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You Don’t Ever Want to Dance with Me

My Cousin Peggy and Me in Hungarian Folk Dance Costume

This is partially adapted from a post I wrote for the late lamented Multiply.Com in March 2010.

That’s me at the age of five with my pretty little first cousin Peggy. Both of us are wearing Hungarian folk dancing costumes—but I’m not quite sure about how those cowboy boots fit in. Knowing what a stubborn little cuss I was, I probably insisted on wearing them instead of the traditional black leather boots.

Stubbornness was very much a part of my early years. I did not like being photographed: Many of my early snapshots show me glowering at the camera. And I most certainly didn’t like to dance. Even in those days, I had no idea how to move in time with music without punishing the feet of my partners. Of course, that made me fiercely unpopular with all my dancing partners; and that didn’t make for enjoyable dancing lessons.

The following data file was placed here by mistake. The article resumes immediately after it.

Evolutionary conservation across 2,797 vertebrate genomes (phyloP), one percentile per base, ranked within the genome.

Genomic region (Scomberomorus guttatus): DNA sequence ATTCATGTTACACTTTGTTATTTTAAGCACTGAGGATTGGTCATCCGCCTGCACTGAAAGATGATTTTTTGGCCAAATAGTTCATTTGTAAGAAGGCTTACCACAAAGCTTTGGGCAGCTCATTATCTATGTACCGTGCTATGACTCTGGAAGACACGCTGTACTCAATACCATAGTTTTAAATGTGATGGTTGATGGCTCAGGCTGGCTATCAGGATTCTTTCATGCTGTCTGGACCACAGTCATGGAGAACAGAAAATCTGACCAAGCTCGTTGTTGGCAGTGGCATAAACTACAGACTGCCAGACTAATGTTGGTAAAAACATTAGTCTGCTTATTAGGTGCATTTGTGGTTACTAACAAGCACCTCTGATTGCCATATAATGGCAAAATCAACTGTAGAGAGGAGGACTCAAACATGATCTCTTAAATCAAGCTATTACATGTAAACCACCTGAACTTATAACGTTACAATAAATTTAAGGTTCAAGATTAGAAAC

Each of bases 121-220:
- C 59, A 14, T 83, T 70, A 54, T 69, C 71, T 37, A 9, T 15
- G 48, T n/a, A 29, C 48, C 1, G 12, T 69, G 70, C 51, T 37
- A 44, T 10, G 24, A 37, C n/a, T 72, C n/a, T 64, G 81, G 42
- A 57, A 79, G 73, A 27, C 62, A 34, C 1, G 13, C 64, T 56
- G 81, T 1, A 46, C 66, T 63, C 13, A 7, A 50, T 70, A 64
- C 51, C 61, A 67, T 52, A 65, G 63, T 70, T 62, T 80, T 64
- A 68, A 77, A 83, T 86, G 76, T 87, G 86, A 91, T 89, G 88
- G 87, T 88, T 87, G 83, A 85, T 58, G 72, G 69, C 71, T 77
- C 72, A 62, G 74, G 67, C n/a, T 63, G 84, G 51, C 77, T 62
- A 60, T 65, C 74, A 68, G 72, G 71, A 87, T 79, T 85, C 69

Notice how thin I was in the above picture—so thin that it was around then that my parents took me to St. Luke’s Hospital for observation. The doctors said there was nothing wrong with me and predicted that I would eat my parents out of house and home. (I did.)

I have always been a little out of step. As much as I enjoy listening to music, I recall with pleasure the anecdote about Ulysses S. Grant, who is supposed to have said, “I know only two tunes: One is Yankee Doodle, and the other one isn’t.”

Although I played the alto saxophone for many years, it was with little pleasure. By a fluke, I became first saxophone in my high school band; but Chuck Matousek, who played second sax, was much better than me. He could play “Night Train” from memory: I couldn’t play anything from memory.